Does size matter?

Giving and receiving kindness imbues energies of compassion, affection, warmth and love. Whether we let someone go in front of us at the grocery store, walk someone’s dog or rescue a drowning person - the energy has the same impact. Kindness moves us to a lighter and deeper soul place regardless of its shape or size. Two recent experiences of kindness illustrate my point.

In yoga the teacher played a song by Beyonce called “I Was Here.” I was immediately moved to tears, and later downloaded the recording to encourage me to expand my own kindness. As Google link took me to the song's video, and again I was blown away by its strong message.

"I Was Here" is a reflective R&B ballad in which Beyoncé vulnerably reviews her past, wanting to leave an impact on the world before her life comes to an end. …its development was motivated by the September 11 attacks in the United States.

A music video…features Beyoncé performing the song live at the United Nations General Assembly with images of volunteers doing humanitarian work are projected on the screen behind her. The video was donated to World Humanitarian Day. It aims to create social media history with one billion people sharing the message of doing something good for another person. - Wikipedia

Practicing kindness

Brendan, a coaching client, remarked that his good friend had met his soulmate after years of fruitless searches. While at dinner with his friend, Brendan’s friend shared his happiness and glowed with joy. Although Brendan was thrilled for his friend, he also felt sad for himself and wondered if he too could find "The One.” Memories of Brendan's happy marriage bubbled to the surface, along with the trauma of his marriage ending. I suggested to Brendan that he not separate from his friend, and try using kindness in four steps:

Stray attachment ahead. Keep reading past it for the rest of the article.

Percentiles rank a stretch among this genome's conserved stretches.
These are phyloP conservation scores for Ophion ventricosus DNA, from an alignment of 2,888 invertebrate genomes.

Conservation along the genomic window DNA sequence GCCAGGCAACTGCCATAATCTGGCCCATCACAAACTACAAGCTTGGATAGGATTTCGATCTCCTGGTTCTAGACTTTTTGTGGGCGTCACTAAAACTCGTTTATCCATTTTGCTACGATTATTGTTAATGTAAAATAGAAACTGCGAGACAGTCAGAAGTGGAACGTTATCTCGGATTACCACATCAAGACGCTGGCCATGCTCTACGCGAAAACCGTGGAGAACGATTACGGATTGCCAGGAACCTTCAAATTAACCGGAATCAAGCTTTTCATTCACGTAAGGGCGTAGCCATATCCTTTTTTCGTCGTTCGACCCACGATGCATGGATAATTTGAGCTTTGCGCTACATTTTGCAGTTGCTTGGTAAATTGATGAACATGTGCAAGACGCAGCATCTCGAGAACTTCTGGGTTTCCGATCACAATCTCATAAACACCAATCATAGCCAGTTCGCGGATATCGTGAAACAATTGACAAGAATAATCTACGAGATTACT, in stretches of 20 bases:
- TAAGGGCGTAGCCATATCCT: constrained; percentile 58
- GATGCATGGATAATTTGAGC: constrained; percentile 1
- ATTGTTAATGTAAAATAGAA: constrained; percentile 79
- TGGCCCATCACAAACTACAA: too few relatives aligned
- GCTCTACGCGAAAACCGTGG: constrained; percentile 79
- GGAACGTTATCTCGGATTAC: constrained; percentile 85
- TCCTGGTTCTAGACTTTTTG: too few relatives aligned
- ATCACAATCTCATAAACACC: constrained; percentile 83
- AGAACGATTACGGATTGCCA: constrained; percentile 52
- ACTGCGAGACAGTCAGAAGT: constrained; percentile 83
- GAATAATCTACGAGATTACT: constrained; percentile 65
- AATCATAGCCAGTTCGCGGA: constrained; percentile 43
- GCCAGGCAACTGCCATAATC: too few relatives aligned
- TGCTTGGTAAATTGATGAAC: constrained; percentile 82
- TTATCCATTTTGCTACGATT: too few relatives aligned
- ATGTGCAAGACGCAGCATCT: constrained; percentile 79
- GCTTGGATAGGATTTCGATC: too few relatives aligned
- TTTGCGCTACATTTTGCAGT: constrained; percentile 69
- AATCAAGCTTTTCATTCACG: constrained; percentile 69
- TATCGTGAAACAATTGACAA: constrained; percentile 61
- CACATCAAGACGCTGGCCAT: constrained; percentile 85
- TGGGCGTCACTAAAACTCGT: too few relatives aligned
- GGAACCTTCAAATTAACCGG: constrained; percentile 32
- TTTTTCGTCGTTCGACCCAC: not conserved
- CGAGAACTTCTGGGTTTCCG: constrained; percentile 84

1. To mentally remind himself how genuinely happy he was for his friend.

  2. To close his eyes and thank his friend for sharing joyful energy.

  3. To harness the joy he witnessed, and shift his heart to welcome the possibility of true love for himself.

  4. To recite this mantra: “I am a loving and generous person and imagine for myself a loving and generous partner.”

Kindness revives the whole person

Random Acts of Kindness reports kindness' holistic benefits. It stimulates the brain’s production of oxytocin and serotonin chemicals. Oxytocin lowers our heart rate. It builds our self-esteem while serotonin keeps us calm, negative-free and heals wounds. Think about it, when your body feels good it’s invested in attracting more of this energy and less drawn to pain.

Our minds take a break from constant stress when we live from a place of kindness. Stephen Post, author and professor at Case Western Reserve University School of Medicine, relates that "When we give of ourselves, everything from life satisfaction to self-realization and physical health is significantly improved. Mortality is delayed, depression is reduced and well-being and good fortune are increased.”

Spiritually, kindness brings us closer to our Divine self. It keeps the inner self pumped with peace, love and joy. When we are kind - more kindness shows up for us and the world. “Paying it forward” rises up and strengthens our ability to make a difference in the lives of others. Kindness empowers and brings light into a world full of shadows.